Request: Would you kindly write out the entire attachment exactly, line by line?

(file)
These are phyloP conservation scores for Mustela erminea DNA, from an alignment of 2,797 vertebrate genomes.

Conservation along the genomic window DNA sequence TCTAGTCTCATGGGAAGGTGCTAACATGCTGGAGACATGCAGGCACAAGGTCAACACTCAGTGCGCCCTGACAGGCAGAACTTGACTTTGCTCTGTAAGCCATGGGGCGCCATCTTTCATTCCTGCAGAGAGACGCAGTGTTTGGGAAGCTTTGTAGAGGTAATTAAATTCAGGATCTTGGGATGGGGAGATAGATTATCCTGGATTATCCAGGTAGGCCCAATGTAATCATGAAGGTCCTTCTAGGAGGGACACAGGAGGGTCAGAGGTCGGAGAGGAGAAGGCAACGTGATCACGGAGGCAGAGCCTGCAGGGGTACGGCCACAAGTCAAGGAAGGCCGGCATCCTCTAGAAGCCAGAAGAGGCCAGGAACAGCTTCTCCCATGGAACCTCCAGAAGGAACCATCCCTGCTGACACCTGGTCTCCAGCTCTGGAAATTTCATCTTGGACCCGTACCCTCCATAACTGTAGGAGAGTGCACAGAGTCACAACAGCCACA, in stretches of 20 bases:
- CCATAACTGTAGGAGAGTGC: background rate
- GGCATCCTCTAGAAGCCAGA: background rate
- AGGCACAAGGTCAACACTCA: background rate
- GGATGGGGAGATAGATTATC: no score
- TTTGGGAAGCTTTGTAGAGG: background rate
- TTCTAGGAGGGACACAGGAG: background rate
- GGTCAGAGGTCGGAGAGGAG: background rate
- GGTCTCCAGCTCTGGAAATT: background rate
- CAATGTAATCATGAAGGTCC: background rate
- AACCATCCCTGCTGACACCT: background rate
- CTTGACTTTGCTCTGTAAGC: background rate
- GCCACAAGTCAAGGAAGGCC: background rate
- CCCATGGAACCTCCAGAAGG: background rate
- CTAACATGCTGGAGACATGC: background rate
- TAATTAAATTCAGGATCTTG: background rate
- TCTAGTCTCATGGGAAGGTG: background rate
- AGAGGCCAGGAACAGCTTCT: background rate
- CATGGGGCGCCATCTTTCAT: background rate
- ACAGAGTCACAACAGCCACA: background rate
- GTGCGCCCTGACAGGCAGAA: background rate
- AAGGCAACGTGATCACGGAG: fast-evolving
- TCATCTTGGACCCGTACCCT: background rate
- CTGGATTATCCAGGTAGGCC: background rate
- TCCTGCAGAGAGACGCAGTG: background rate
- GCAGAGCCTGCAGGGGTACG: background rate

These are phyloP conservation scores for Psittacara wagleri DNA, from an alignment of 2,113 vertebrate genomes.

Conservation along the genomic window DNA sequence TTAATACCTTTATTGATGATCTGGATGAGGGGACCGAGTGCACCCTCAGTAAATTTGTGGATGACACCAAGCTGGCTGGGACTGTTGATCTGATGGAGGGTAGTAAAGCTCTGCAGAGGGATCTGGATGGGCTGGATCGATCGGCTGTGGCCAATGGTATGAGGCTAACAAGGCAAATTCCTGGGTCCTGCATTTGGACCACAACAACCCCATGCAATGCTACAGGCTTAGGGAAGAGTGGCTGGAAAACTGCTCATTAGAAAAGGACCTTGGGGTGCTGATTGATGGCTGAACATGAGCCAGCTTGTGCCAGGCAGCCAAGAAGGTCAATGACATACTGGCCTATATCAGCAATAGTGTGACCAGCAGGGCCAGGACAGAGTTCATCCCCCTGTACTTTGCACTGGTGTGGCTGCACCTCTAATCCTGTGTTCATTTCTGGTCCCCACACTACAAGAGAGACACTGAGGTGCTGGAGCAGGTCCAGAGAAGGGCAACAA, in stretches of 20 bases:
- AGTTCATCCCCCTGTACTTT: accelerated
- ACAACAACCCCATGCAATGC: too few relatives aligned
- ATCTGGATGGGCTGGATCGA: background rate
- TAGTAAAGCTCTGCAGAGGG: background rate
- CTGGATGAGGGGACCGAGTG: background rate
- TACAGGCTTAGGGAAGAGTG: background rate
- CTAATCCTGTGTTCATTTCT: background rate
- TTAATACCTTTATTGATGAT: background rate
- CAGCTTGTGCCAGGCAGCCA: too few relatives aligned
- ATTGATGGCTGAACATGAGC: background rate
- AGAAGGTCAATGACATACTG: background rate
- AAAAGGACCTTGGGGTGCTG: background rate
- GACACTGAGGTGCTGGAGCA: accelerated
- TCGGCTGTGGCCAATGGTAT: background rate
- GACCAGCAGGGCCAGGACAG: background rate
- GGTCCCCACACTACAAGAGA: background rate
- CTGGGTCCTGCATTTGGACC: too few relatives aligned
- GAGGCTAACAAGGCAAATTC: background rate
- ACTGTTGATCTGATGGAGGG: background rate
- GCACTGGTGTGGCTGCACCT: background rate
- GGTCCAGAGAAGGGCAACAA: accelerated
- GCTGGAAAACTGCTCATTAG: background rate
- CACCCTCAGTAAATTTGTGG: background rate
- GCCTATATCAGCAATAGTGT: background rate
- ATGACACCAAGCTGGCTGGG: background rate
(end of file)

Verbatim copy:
These are phyloP conservation scores for Mustela erminea DNA, from an alignment of 2,797 vertebrate genomes.

Conservation along the genomic window DNA sequence TCTAGTCTCATGGGAAGGTGCTAACATGCTGGAGACATGCAGGCACAAGGTCAACACTCAGTGCGCCCTGACAGGCAGAACTTGACTTTGCTCTGTAAGCCATGGGGCGCCATCTTTCATTCCTGCAGAGAGACGCAGTGTTTGGGAAGCTTTGTAGAGGTAATTAAATTCAGGATCTTGGGATGGGGAGATAGATTATCCTGGATTATCCAGGTAGGCCCAATGTAATCATGAAGGTCCTTCTAGGAGGGACACAGGAGGGTCAGAGGTCGGAGAGGAGAAGGCAACGTGATCACGGAGGCAGAGCCTGCAGGGGTACGGCCACAAGTCAAGGAAGGCCGGCATCCTCTAGAAGCCAGAAGAGGCCAGGAACAGCTTCTCCCATGGAACCTCCAGAAGGAACCATCCCTGCTGACACCTGGTCTCCAGCTCTGGAAATTTCATCTTGGACCCGTACCCTCCATAACTGTAGGAGAGTGCACAGAGTCACAACAGCCACA, in stretches of 20 bases:
- CCATAACTGTAGGAGAGTGC: background rate
- GGCATCCTCTAGAAGCCAGA: background rate
- AGGCACAAGGTCAACACTCA: background rate
- GGATGGGGAGATAGATTATC: no score
- TTTGGGAAGCTTTGTAGAGG: background rate
- TTCTAGGAGGGACACAGGAG: background rate
- GGTCAGAGGTCGGAGAGGAG: background rate
- GGTCTCCAGCTCTGGAAATT: background rate
- CAATGTAATCATGAAGGTCC: background rate
- AACCATCCCTGCTGACACCT: background rate
- CTTGACTTTGCTCTGTAAGC: background rate
- GCCACAAGTCAAGGAAGGCC: background rate
- CCCATGGAACCTCCAGAAGG: background rate
- CTAACATGCTGGAGACATGC: background rate
- TAATTAAATTCAGGATCTTG: background rate
- TCTAGTCTCATGGGAAGGTG: background rate
- AGAGGCCAGGAACAGCTTCT: background rate
- CATGGGGCGCCATCTTTCAT: background rate
- ACAGAGTCACAACAGCCACA: background rate
- GTGCGCCCTGACAGGCAGAA: background rate
- AAGGCAACGTGATCACGGAG: fast-evolving
- TCATCTTGGACCCGTACCCT: background rate
- CTGGATTATCCAGGTAGGCC: background rate
- TCCTGCAGAGAGACGCAGTG: background rate
- GCAGAGCCTGCAGGGGTACG: background rate

These are phyloP conservation scores for Psittacara wagleri DNA, from an alignment of 2,113 vertebrate genomes.

Conservation along the genomic window DNA sequence TTAATACCTTTATTGATGATCTGGATGAGGGGACCGAGTGCACCCTCAGTAAATTTGTGGATGACACCAAGCTGGCTGGGACTGTTGATCTGATGGAGGGTAGTAAAGCTCTGCAGAGGGATCTGGATGGGCTGGATCGATCGGCTGTGGCCAATGGTATGAGGCTAACAAGGCAAATTCCTGGGTCCTGCATTTGGACCACAACAACCCCATGCAATGCTACAGGCTTAGGGAAGAGTGGCTGGAAAACTGCTCATTAGAAAAGGACCTTGGGGTGCTGATTGATGGCTGAACATGAGCCAGCTTGTGCCAGGCAGCCAAGAAGGTCAATGACATACTGGCCTATATCAGCAATAGTGTGACCAGCAGGGCCAGGACAGAGTTCATCCCCCTGTACTTTGCACTGGTGTGGCTGCACCTCTAATCCTGTGTTCATTTCTGGTCCCCACACTACAAGAGAGACACTGAGGTGCTGGAGCAGGTCCAGAGAAGGGCAACAA, in stretches of 20 bases:
- AGTTCATCCCCCTGTACTTT: accelerated
- ACAACAACCCCATGCAATGC: too few relatives aligned
- ATCTGGATGGGCTGGATCGA: background rate
- TAGTAAAGCTCTGCAGAGGG: background rate
- CTGGATGAGGGGACCGAGTG: background rate
- TACAGGCTTAGGGAAGAGTG: background rate
- CTAATCCTGTGTTCATTTCT: background rate
- TTAATACCTTTATTGATGAT: background rate
- CAGCTTGTGCCAGGCAGCCA: too few relatives aligned
- ATTGATGGCTGAACATGAGC: background rate
- AGAAGGTCAATGACATACTG: background rate
- AAAAGGACCTTGGGGTGCTG: background rate
- GACACTGAGGTGCTGGAGCA: accelerated
- TCGGCTGTGGCCAATGGTAT: background rate
- GACCAGCAGGGCCAGGACAG: background rate
- GGTCCCCACACTACAAGAGA: background rate
- CTGGGTCCTGCATTTGGACC: too few relatives aligned
- GAGGCTAACAAGGCAAATTC: background rate
- ACTGTTGATCTGATGGAGGG: background rate
- GCACTGGTGTGGCTGCACCT: background rate
- GGTCCAGAGAAGGGCAACAA: accelerated
- GCTGGAAAACTGCTCATTAG: background rate
- CACCCTCAGTAAATTTGTGG: background rate
- GCCTATATCAGCAATAGTGT: background rate
- ATGACACCAAGCTGGCTGGG: background rate